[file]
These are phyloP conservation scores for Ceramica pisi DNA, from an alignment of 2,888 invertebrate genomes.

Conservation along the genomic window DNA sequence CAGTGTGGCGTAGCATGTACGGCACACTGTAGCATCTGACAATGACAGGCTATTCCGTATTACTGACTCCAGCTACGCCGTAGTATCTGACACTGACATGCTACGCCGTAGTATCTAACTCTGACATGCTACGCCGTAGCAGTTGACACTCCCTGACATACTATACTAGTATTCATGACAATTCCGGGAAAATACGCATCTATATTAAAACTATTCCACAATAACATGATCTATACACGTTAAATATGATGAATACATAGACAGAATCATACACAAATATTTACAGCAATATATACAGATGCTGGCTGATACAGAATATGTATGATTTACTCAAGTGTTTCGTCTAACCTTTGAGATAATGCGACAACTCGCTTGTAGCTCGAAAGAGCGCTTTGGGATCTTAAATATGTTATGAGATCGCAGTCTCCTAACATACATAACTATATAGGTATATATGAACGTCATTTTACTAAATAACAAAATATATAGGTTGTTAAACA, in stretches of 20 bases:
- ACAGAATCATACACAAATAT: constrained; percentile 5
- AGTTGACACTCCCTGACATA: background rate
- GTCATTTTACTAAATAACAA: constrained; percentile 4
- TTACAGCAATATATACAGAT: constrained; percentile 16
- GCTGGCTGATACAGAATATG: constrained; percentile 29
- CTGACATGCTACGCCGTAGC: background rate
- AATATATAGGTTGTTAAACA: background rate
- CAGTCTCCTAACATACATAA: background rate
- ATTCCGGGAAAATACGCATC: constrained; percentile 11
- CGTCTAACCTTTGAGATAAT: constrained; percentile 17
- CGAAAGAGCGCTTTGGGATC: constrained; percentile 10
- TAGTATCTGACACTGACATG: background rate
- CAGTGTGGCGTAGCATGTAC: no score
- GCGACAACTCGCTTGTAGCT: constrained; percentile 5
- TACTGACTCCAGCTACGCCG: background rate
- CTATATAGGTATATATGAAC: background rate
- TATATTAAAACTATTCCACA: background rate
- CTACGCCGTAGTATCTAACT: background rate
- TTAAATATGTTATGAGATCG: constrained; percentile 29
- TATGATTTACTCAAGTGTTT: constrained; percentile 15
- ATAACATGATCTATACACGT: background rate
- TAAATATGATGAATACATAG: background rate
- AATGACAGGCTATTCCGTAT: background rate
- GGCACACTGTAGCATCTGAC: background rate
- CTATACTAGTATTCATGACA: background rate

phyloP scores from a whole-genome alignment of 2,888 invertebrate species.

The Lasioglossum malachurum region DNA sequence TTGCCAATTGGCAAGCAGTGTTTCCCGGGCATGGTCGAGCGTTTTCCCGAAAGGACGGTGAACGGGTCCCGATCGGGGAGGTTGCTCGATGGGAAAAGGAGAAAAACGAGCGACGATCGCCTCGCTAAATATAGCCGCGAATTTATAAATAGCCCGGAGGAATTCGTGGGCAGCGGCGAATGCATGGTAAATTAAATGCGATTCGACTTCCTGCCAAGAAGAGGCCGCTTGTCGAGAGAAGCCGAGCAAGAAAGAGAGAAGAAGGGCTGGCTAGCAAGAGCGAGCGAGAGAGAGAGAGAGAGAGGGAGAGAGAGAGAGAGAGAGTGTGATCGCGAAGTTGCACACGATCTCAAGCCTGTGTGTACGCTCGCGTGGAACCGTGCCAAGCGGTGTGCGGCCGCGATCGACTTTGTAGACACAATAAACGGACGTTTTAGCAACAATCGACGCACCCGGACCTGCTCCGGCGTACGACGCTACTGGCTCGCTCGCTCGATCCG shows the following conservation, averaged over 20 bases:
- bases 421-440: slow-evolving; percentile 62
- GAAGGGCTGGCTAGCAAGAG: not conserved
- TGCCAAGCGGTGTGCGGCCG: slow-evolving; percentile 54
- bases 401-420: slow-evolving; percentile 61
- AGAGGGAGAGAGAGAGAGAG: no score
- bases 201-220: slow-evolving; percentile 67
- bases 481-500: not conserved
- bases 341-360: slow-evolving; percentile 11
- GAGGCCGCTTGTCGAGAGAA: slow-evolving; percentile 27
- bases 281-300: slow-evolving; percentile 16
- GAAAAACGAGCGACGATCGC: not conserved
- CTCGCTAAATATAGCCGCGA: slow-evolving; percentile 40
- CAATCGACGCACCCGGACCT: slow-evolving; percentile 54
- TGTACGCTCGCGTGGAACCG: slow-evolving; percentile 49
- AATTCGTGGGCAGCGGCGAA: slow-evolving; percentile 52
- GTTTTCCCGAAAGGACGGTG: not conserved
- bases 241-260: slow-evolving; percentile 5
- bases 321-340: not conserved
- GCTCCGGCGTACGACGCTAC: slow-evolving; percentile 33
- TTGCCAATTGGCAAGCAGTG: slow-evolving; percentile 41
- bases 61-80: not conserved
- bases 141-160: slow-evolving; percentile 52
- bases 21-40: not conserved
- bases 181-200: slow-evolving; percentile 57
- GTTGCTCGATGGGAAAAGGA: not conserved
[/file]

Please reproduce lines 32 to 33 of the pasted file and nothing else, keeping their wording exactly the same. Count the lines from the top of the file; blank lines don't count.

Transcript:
- TGCCAAGCGGTGTGCGGCCG: slow-evolving; percentile 54
- bases 401-420: slow-evolving; percentile 61